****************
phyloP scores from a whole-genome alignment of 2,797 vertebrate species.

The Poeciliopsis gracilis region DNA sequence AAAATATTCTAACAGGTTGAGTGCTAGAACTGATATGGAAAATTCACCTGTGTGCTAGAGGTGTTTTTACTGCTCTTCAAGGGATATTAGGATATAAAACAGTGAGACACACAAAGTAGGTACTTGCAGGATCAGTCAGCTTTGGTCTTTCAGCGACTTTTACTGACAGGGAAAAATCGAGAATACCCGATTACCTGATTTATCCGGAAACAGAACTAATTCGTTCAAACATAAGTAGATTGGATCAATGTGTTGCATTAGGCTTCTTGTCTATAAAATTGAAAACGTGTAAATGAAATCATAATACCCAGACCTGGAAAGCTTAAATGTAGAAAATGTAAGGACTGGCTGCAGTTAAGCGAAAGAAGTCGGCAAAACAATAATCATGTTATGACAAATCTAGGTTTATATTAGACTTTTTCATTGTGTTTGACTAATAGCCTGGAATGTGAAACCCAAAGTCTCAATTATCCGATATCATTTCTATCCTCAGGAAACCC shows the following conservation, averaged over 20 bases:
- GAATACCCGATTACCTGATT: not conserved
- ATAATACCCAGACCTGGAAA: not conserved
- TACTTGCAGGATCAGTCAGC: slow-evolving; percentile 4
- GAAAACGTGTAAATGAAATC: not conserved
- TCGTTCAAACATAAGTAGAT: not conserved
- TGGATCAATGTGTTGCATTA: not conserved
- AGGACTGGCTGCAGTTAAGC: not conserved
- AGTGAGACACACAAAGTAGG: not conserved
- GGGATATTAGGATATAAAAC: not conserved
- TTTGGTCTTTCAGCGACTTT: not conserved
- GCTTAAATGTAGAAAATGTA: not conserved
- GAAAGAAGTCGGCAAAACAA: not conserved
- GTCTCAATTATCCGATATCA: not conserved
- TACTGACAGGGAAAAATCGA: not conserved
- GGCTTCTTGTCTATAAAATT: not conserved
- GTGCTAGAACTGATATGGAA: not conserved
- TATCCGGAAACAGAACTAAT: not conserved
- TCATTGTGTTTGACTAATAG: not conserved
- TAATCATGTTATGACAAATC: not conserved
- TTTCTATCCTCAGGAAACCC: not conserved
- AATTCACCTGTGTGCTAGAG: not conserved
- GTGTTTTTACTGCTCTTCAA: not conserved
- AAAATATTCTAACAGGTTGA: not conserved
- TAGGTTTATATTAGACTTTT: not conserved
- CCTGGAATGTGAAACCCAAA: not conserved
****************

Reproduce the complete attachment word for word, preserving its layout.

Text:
phyloP scores from a whole-genome alignment of 2,797 vertebrate species.

The Poeciliopsis gracilis region DNA sequence AAAATATTCTAACAGGTTGAGTGCTAGAACTGATATGGAAAATTCACCTGTGTGCTAGAGGTGTTTTTACTGCTCTTCAAGGGATATTAGGATATAAAACAGTGAGACACACAAAGTAGGTACTTGCAGGATCAGTCAGCTTTGGTCTTTCAGCGACTTTTACTGACAGGGAAAAATCGAGAATACCCGATTACCTGATTTATCCGGAAACAGAACTAATTCGTTCAAACATAAGTAGATTGGATCAATGTGTTGCATTAGGCTTCTTGTCTATAAAATTGAAAACGTGTAAATGAAATCATAATACCCAGACCTGGAAAGCTTAAATGTAGAAAATGTAAGGACTGGCTGCAGTTAAGCGAAAGAAGTCGGCAAAACAATAATCATGTTATGACAAATCTAGGTTTATATTAGACTTTTTCATTGTGTTTGACTAATAGCCTGGAATGTGAAACCCAAAGTCTCAATTATCCGATATCATTTCTATCCTCAGGAAACCC shows the following conservation, averaged over 20 bases:
- GAATACCCGATTACCTGATT: not conserved
- ATAATACCCAGACCTGGAAA: not conserved
- TACTTGCAGGATCAGTCAGC: slow-evolving; percentile 4
- GAAAACGTGTAAATGAAATC: not conserved
- TCGTTCAAACATAAGTAGAT: not conserved
- TGGATCAATGTGTTGCATTA: not conserved
- AGGACTGGCTGCAGTTAAGC: not conserved
- AGTGAGACACACAAAGTAGG: not conserved
- GGGATATTAGGATATAAAAC: not conserved
- TTTGGTCTTTCAGCGACTTT: not conserved
- GCTTAAATGTAGAAAATGTA: not conserved
- GAAAGAAGTCGGCAAAACAA: not conserved
- GTCTCAATTATCCGATATCA: not conserved
- TACTGACAGGGAAAAATCGA: not conserved
- GGCTTCTTGTCTATAAAATT: not conserved
- GTGCTAGAACTGATATGGAA: not conserved
- TATCCGGAAACAGAACTAAT: not conserved
- TCATTGTGTTTGACTAATAG: not conserved
- TAATCATGTTATGACAAATC: not conserved
- TTTCTATCCTCAGGAAACCC: not conserved
- AATTCACCTGTGTGCTAGAG: not conserved
- GTGTTTTTACTGCTCTTCAA: not conserved
- AAAATATTCTAACAGGTTGA: not conserved
- TAGGTTTATATTAGACTTTT: not conserved
- CCTGGAATGTGAAACCCAAA: not conserved